We’ve all heard the saying “the customer is always right,” but did you know that it applies to content marketing, as well?
Customers in a content marketing environment have strong opinions, desires and needs and the smart content marketer will dedicate a significant portion of time and energy to listening customers.
The reason for this is, because content marketing is an entirely customer-driven platform, companies that can’t give customers what they want will simply find themselves without any business.
In light of that, it pays for companies to spend time actively seeking suggestions and input from customers.
What the Customer Wants, The Customer Gets
In the world of content marketing, there is truly nothing more important than the customer. The customer defines the topics of the content, the method of distribution, the frequency of posts, the guests, locations or issues discussed and, ultimately, the success of the company.
Because of this, companies that want to create a stellar content marketing strategy will do well to dedicate time to actively seeking suggestions from customers. Because there is so much content available on the Web today, customers who don’t like the content you’re putting out will simply leave and go find what they want somewhere else. While this is great for other companies, it’s not great for you.
According to Business Insider, companies only have seven seconds to make a great first impression. This means that, when a person visits your page, it’s imperative that you’ve taken the time to ensure that the page is tailored to that customer’s needs and interests and if you’ve done your information gathering homework beforehand, there’s a good chance that it will be.
The Limits of Behavior Data
While some companies think that it’s enough to simply analyze analytics, bounce rates and other behavior data, this is untrue. While tools like marketing automation analytics are helpful, they predominately offer data about where viewers are coming from, how long they’re staying at your page, how many pages of your site they’re viewing and whether or not they’re sharing your content. These forms of analytics do not, however, offer the following insights:
- Who is viewing content (demographic information, interest, goals, etc.)
- How much people like or dislike the content you have to offer.
- What people who visit your site intended to do when they got there.
- Purchasing or research decisions people made after viewing your content.
- Offline actions people engaged in after viewing your content.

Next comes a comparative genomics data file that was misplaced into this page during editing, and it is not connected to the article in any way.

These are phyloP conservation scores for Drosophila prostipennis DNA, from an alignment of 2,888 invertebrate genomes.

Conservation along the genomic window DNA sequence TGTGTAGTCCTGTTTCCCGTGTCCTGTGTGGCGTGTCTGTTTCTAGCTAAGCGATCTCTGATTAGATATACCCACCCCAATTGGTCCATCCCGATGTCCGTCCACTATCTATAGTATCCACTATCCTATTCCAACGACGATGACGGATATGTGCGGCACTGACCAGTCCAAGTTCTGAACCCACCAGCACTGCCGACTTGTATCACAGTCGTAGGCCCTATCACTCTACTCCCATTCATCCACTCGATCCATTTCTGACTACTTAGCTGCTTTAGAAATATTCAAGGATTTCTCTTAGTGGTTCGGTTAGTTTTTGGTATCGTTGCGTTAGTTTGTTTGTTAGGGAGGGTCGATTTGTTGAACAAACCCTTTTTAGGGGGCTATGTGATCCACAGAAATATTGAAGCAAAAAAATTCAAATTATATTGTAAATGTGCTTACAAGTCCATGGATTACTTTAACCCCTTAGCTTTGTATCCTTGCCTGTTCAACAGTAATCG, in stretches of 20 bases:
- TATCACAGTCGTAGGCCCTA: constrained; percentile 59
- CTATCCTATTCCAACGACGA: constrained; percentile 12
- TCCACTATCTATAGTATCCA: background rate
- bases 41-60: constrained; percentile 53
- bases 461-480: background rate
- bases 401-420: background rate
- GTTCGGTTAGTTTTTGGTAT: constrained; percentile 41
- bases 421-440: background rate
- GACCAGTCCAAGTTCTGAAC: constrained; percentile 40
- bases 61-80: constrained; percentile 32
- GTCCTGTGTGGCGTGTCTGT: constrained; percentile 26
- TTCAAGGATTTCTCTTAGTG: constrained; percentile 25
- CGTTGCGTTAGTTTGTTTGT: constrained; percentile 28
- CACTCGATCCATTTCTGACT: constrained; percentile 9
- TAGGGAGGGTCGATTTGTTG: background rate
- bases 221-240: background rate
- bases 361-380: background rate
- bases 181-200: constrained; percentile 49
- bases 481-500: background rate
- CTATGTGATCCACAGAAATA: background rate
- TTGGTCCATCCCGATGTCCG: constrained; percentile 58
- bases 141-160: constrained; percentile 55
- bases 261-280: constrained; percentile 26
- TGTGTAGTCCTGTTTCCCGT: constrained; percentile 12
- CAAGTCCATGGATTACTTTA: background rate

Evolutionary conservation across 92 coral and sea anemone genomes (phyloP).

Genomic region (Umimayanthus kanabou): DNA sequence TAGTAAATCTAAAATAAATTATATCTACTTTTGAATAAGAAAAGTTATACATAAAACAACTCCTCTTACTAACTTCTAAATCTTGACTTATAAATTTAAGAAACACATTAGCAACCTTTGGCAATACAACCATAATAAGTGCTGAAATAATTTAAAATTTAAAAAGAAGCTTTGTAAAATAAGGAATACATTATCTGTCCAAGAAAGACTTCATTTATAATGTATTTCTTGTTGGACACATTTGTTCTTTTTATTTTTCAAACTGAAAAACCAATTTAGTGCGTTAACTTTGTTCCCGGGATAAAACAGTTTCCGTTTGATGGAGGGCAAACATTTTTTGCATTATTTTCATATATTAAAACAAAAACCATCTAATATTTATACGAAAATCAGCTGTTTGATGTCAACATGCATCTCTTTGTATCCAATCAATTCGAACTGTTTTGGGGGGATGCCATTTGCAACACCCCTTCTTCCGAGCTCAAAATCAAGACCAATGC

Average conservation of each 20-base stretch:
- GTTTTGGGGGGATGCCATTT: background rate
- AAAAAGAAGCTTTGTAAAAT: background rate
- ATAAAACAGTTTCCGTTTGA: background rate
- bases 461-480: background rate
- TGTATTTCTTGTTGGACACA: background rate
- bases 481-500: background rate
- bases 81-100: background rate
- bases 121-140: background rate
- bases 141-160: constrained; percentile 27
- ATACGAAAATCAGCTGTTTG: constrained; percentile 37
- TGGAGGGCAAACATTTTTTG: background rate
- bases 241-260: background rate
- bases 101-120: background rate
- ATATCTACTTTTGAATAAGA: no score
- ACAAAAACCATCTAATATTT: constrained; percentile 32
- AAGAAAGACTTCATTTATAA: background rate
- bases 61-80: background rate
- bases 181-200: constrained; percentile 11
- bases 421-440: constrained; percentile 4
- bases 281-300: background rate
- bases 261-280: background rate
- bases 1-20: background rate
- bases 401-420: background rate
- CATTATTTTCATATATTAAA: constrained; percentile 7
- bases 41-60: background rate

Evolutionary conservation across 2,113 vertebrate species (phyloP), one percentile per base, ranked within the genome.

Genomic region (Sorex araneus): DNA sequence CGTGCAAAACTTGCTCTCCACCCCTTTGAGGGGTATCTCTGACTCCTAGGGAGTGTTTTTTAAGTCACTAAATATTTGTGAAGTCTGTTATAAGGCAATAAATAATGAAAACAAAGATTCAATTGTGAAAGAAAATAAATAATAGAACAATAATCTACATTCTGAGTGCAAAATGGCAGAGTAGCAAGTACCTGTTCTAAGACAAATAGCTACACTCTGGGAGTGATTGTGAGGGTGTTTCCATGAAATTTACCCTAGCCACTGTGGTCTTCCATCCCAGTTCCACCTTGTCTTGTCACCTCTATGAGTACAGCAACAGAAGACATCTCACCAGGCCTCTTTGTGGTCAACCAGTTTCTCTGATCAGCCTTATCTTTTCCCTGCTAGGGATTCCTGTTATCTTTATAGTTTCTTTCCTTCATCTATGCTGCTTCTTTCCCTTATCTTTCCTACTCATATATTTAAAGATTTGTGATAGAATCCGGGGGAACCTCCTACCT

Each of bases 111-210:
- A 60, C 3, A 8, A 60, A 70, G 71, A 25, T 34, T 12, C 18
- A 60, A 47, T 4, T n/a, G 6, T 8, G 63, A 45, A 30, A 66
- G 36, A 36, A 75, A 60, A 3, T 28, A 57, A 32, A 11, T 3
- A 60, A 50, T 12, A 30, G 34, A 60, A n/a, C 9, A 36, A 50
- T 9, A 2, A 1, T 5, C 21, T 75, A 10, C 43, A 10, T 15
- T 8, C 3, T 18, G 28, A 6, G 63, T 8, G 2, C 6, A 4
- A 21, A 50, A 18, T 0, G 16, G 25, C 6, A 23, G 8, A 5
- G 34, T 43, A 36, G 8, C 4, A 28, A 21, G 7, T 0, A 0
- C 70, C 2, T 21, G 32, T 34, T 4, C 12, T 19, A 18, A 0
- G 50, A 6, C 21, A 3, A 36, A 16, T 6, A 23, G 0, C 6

Without the full picture provided by the combination of behavior data and forms of customer outreach, such as surveys, it’s impossible for a company to know why something works or doesn’t work.
Even if 10 percent of your blog posts drive 90 percent of your overall traffic, it’s going to be unclear why exactly that is true and what actions your company can take to replicate those results elsewhere. For this reason, behavior data is limited in its usefulness and, in order to be truly effective, must be paired with customer surveys.
How to Create an Effective Survey: Tricks of the Trade
Now that you know that customers truly run your business, it’s time to start listening to them in earnest. How do you do that, though? The answer is simple: you ask them questions and then seek to create action from their responses. By asking its customers questions, a company creates access to actionable feedback that can help it deliver better content, alter distribution channels to better suit customers or take another road entirely.
The best way to ask customers questions is to survey them. Surveys can provide valuable insight about customer preferences, behavior and decisions and, ultimately, may allow your company to cater more efficiently to its customers, which means retaining more of them and making more money as a result.
Although some people criticize surveys for being a strictly qualitative method, surveys can be very quantitative when executed correctly. Keep in mind that, in order to be effective, a survey shouldn’t seek to measure a customer’s future behavior. For example, a survey shouldn’t ask questions about what the customer expects they will do after they visit your site. Instead, it should ask what they did just before they visited your site and what they’re doing on your site right now. This ensures that surveys are aimed at gathering the data they’re designed for: characteristics, preferences and current behavior. When a survey is put together correctly, it gleans the following insights for marketers:
- Impact your content has on a reader’s offline behavior.
- Whether or not your content factors into purchasing decisions.
- Whether or not the customer likes your content and whether or not your content met their expectations.